Here's the deal. Although it is generally difficult to obtain a reversal at the Reconsideration stage, a win at that level could cut off years of waiting for a scheduled administrative hearing and receipt of the decision.

Someone needs to review the info in your wife's SSA file. Even though you may be her representative, I suspect the local office may still refuse you access to her file. If that happens, you will most certainly need to hire an attorney representative.

Also, call your local congressional representive. My experience is that the local congressional offices have a designated employee move these SSA cases along.


60 falcon
Posted: Friday, September 20, 2019 9:22 PM
Joined: 11/16/2018
Posts: 10


Success.  DW was approved finally for SSDI during the reconsideration phase.  She received 2 years "back pay" and just received her first monthly check. It was a totally frustrating experience for us, but it worked out well in the end.  It seems that the hold-up was because three different doctors who evaluated her felt that she wasn't fully "participating" during the evaluations.  I had no first hand information because I was never allowed to be present during the evaluations.  So I didn't know if she actually wasn't participating, or if she actually wasn't capable of participating/answering questions.  I had the opportunity to sort of discuss this with the Dr who evaluated her last.  Her attorney that we hired to help said that this situation wasn't common.  He believed she met all the criteria for being disabled but those doctor's remarks of "lack of participation" seemed to be a problem.

Anyway, that's behind us and she's officially disabled, sad situation but happy.?.  Medicare begins in Nov.


BadMoonRising
Posted: Friday, September 20, 2019 10:28 PM
Joined: 4/22/2017
Posts: 263


Congratulations!

shardy
Posted: Friday, September 20, 2019 10:33 PM
Joined: 12/14/2011
Posts: 365


Glad to hear that finally worked out.
Katy sue
Posted: Saturday, September 21, 2019 5:50 AM
Joined: 9/24/2016
Posts: 307


This is such a crucial thread , especially to EOAD patients and their families. Getting that SSDI is a lifesaver to so many whose work abilities have basically gone in the tank, therefore impacting income to a devastating level. I hired a lawyer with considerably great reputation. I also did most of the writing and used in depth cause and effect writing to explain. Basically I used key words that I knew SS needed to see in order to approve. I got key word info from online research on how to use appropriate wording to win a case. I was told by the worker who decided on the case that she had never read an application that had so much detail in it.  I know I did more work than the lawyer did, but I got his stamp on the application. I could not afford to lose the first time around as we would have been completely without money. We were that far gone, yes.

Thankfully you have been approved. You will win many battles along the way, in ways you never dreamed of. Depending on how you view things.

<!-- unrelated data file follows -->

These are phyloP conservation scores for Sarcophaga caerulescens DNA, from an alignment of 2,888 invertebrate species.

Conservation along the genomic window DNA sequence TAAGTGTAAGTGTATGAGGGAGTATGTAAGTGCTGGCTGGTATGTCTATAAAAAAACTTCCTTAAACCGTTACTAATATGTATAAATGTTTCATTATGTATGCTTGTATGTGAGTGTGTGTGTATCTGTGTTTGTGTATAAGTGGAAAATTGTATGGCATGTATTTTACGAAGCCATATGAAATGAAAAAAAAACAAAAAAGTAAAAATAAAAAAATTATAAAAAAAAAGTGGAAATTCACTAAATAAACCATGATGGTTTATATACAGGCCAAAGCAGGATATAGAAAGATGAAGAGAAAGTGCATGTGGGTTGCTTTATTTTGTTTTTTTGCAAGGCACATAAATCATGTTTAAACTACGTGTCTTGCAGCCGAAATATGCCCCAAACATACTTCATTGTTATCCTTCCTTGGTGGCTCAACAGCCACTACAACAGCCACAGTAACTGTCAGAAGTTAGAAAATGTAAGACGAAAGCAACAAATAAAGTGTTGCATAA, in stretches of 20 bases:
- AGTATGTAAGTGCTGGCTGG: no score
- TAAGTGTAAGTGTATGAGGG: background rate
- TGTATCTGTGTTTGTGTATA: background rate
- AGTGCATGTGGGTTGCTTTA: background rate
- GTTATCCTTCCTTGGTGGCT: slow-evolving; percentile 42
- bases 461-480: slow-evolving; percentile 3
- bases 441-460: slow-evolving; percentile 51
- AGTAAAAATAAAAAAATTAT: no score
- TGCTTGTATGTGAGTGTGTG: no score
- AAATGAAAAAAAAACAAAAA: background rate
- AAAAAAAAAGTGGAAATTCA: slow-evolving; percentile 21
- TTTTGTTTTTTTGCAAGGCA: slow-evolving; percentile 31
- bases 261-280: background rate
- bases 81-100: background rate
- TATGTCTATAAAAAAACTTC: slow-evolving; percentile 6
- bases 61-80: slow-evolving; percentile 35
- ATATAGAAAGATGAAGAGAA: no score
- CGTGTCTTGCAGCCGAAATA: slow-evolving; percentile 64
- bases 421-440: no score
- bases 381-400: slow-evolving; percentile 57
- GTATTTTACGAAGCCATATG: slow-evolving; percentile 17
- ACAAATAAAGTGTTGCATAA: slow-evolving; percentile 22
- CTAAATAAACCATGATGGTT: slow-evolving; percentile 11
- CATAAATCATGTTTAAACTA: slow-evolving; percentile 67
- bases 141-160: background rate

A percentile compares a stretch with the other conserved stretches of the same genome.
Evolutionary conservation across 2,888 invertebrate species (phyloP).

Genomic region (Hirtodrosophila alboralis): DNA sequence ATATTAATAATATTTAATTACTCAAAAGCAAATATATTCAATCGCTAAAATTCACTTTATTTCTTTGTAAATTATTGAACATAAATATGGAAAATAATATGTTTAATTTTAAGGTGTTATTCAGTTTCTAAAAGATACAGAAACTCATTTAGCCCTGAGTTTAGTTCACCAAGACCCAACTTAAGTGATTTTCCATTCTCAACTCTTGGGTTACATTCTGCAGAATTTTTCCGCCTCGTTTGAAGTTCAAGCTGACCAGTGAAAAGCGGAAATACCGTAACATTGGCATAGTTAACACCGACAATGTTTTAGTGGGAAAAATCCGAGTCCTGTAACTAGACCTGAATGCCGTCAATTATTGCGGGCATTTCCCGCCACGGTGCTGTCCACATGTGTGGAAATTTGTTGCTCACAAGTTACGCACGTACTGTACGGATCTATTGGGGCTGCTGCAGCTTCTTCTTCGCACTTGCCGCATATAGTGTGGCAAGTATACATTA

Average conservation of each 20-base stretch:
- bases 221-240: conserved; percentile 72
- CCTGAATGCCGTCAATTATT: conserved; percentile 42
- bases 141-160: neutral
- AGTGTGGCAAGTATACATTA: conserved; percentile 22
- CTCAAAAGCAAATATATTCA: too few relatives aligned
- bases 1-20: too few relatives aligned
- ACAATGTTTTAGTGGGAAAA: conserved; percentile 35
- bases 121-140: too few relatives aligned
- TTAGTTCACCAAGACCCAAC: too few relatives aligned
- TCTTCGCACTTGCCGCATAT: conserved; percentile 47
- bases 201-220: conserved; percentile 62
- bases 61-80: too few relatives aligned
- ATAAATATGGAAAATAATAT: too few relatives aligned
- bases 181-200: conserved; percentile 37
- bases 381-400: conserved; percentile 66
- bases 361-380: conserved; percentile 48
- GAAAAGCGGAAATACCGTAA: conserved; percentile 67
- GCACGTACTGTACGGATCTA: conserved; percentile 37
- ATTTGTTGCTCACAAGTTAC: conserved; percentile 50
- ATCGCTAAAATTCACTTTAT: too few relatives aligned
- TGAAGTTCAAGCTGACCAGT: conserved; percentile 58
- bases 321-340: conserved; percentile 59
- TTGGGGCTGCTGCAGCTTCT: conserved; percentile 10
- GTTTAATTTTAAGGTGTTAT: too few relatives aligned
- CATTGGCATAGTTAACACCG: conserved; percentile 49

markus8174
Posted: Saturday, September 21, 2019 6:15 AM
Joined: 1/25/2018
Posts: 535


Try not to be discouraged. Almost ALL applications for SSDI are "denied" on the initial application. Filing an appeal is required. I didn't even bother filing my own initial claim since the denial rate for SSDI is higher for applications not filed through a lawyer. The fee for my lawyer was 25% of the owed benefits from the time of disability to the date of approval of the claim. I had been off work 9 months. There is some gap built into the system so my benefits were only in arrears about 6 months. My lawyer got the equivalent of  about 1 1/2 months benefits. Please be aware, SSDI provides a social security check, but Medicare doesn't start for 24 months after becoming disabled.
Crushed
Posted: Saturday, September 21, 2019 11:18 AM
Joined: 2/2/2014
Posts: 4682


markus8174 wrote:
 Please be aware, SSDI provides a social security check, but Medicare doesn't start for 24 months after becoming disabled.

You  are correct but she did state Success.  DW was approved finally for SSDI during the reconsideration phase.  She received 2 years "back pay" and just received her first monthly check  

 So her disability onset date is over 2 years ago


PaulsWife
Posted: Sunday, September 22, 2019 8:53 AM
Joined: 3/1/2017
Posts: 56


I must have been lucky because DH’s SSDI was approved based on the initial application. I filled out the papers and included a neuropsychological evaluation specifying Alzheimer’s. I believe I also had to provide his neurologist’s contact information. I was very careful to always use the term “Early-Onset Alzheimer’s Disease” so it would match the terminology on the Compassionate Allowance list. SSDI didn’t do any independent evaluation though they may have contacted his doctors. It was approved within a couple of weeks.
Crushed
Posted: Tuesday, September 24, 2019 9:18 AM
Joined: 2/2/2014
Posts: 4682


The key barrier I had was that DW was still a licensed physician and on the Federal payroll on Sick leave.  Many people (including lawyers)  assume you can't get SSDI if you are still employed. But that is not the legal requirement, you have to be able to actually work.  So we submitted to SS the documents we sent to the licensing authority that she would not do any practice of medicine that would be affected by her disability. We also submitted her sick leave documents.   Social security accepted that she was employed but not working and their Industrial Psychologist determined that there was no work she could do in the national economy.  She was approved 2 weeks later backdated 3 months. She remained on sick leave with the federal government for 13 more months and then retired on disability.  This was a difficult case and the legal fees were trivial to the result.